Minneapolis Police Chief Janeé Harteau resigns in wake of Justine Damond shooting

In a statement, Minneapolis Mayor Betsy Hodges said she asked Harteau to step down Friday.

Minneapolis Police Chief Janee Harteau introduces President Barack Obama before his speech on gun control on Feb. 4, 2013 at the Minneapolis Police Department Special Operations Center.

Daily File Photo

Minneapolis Police Chief Janee Harteau introduces President Barack Obama before his speech on gun control on Feb. 4, 2013 at the Minneapolis Police Department Special Operations Center.

Bella Dally-Steele

Minneapolis Police Chief Janeé Harteau stepped down from her role Friday after multiple city council members called for her resignation.

Harteau’s resignation comes just days after MPD Officer Mohamed Noor shot and killed Justine Damond, an Australia native, in south Minneapolis July 15. The incident sparked international outrage, with the Australian Prime Minister Malcolm Turnbull calling the shooting “shocking” and “inexplicable.” Minneapolis Mayor Betsy Hodges said she was “heartsick and deeply disturbed” by the shooting.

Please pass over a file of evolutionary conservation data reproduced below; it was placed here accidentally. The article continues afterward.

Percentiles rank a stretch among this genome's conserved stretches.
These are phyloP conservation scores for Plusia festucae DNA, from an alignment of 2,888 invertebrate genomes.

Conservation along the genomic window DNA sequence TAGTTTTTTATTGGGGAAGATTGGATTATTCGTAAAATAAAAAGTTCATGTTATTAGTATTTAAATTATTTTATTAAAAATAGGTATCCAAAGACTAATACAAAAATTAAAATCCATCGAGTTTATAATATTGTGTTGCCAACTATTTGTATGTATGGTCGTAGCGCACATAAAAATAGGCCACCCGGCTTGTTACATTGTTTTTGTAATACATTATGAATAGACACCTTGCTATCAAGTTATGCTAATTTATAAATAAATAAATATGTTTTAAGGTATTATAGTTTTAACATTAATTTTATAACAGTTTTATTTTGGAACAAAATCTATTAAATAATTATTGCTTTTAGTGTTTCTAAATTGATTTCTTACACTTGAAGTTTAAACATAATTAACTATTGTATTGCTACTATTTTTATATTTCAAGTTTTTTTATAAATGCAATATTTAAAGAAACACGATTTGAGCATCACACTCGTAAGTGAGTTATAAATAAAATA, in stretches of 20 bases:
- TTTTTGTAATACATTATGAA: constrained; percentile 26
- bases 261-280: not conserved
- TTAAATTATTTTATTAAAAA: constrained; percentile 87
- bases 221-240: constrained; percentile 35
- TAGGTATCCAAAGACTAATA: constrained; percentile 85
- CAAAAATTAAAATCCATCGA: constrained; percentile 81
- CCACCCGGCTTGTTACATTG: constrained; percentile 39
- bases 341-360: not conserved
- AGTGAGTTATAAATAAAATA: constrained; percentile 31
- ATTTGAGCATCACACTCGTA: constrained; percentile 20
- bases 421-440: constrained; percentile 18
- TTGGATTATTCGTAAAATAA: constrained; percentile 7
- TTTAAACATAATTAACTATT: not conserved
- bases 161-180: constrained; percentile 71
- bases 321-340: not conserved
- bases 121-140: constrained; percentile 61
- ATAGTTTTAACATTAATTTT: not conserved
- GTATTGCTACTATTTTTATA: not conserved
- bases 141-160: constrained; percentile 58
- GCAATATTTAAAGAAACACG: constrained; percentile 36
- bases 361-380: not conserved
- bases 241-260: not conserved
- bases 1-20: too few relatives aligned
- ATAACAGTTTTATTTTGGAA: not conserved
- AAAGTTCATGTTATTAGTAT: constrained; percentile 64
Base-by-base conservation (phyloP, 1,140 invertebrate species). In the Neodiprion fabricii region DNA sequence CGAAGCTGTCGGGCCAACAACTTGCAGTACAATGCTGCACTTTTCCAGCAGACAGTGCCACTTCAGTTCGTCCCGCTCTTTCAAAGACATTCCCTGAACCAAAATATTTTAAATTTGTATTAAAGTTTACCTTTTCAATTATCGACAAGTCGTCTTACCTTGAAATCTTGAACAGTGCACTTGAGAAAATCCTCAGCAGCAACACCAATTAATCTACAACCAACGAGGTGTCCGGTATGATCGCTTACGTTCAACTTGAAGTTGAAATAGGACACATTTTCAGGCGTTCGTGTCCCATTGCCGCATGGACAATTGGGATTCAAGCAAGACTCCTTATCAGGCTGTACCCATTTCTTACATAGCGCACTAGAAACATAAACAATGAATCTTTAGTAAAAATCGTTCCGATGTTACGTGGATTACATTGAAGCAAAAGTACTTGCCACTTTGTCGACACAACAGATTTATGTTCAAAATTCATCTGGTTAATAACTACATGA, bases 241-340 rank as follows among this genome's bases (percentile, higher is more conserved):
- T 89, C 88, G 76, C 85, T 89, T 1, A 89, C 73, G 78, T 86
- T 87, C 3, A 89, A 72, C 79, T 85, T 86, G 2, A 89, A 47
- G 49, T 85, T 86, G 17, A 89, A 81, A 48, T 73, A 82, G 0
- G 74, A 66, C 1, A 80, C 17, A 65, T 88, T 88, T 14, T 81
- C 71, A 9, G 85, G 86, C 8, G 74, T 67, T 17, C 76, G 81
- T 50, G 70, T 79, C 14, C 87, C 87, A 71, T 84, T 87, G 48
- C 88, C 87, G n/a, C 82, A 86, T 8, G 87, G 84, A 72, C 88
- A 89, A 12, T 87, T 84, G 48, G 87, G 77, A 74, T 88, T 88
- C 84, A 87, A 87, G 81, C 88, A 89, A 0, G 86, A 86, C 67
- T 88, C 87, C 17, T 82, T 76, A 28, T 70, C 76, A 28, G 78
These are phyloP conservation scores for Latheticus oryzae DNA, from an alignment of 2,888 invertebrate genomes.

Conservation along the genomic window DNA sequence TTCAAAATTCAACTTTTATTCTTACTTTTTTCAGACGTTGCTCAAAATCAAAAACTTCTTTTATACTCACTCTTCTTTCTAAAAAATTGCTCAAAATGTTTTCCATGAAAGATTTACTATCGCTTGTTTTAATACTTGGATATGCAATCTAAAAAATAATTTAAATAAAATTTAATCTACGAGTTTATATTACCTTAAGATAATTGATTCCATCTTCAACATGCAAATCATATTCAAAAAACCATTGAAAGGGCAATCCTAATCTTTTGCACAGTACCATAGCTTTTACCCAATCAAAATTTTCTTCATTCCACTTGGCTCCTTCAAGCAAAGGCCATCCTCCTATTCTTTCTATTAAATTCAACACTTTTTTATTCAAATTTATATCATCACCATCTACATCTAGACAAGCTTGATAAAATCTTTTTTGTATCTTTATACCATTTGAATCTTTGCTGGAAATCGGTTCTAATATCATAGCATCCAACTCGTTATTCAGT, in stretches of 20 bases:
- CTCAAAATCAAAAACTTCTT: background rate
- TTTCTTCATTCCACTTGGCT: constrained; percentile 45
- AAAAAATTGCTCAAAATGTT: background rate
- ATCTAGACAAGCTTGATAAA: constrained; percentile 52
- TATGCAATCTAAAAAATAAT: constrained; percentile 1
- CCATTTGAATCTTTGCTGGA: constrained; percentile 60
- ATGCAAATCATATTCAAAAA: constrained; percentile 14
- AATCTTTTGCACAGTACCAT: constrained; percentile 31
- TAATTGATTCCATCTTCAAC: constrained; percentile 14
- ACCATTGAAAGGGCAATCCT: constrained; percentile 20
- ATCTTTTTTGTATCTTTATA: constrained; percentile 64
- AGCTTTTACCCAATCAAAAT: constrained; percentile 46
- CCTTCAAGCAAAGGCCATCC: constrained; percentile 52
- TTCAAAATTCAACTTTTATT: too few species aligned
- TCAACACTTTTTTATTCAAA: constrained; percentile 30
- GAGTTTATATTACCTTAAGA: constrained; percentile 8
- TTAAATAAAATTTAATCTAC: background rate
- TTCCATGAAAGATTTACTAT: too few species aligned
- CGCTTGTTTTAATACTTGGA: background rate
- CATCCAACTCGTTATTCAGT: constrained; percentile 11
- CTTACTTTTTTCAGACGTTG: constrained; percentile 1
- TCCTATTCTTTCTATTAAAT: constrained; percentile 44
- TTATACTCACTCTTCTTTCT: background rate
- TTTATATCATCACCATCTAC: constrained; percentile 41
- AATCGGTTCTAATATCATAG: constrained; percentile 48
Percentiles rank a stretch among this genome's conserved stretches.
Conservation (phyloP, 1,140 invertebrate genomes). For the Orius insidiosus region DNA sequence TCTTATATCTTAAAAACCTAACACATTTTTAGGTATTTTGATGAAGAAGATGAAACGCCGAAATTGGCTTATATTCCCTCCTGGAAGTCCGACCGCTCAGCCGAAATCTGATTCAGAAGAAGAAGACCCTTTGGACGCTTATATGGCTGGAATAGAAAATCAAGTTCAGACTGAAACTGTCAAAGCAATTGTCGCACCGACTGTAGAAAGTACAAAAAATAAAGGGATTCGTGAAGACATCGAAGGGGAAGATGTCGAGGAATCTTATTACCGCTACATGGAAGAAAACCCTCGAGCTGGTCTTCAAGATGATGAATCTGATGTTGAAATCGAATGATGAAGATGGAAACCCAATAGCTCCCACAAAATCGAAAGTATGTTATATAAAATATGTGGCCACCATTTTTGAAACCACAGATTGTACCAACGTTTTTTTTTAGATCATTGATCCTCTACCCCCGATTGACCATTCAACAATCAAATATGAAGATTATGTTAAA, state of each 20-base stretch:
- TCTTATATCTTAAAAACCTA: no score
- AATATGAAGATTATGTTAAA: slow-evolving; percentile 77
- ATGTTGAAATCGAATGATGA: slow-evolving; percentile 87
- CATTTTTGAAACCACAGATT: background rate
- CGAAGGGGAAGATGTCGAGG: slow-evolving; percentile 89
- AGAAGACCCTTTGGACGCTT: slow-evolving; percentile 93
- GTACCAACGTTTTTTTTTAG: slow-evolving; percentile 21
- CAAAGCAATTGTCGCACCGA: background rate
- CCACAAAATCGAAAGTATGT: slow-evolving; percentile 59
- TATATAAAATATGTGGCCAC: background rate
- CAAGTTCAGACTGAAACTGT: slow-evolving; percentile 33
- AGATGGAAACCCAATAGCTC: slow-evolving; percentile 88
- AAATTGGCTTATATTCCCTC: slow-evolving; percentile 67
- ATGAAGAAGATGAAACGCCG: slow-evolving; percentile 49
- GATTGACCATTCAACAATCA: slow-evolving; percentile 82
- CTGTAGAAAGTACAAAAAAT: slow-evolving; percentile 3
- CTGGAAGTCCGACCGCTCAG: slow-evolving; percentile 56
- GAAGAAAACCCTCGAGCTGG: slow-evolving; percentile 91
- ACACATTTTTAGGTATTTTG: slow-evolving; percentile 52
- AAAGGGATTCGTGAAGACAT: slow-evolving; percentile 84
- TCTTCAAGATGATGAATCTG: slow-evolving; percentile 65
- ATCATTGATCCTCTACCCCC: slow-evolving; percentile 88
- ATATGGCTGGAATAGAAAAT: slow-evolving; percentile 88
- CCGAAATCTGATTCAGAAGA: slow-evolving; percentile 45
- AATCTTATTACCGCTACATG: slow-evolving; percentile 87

“Last Saturday’s tragedy, as well as some other recent incidents, have caused me to engage in deep reflection,” Harteau said in a statement. “The recent incidents do not reflect the training and procedures we’ve developed as a Department. … I’ve decided I am willing to step aside to let a fresh set of leadership eyes see what more can be done for the MPD to be the very best it can be.”

In a statement, Hodges said she asked Harteau for her resignation today.

“As far as we have come, I’ve lost confidence in the Chief’s ability to lead us further,” Hodges said in a statement. “For us to continue to transform policing — and community trust in policing — we need new leadership at MPD.”

Harteau had been the Chief since 2012 and was the first female to assume the role. She had been with the MPD for over 30 years.

Update: Protesters interrupt Hodges’ press conference on Harteau resignation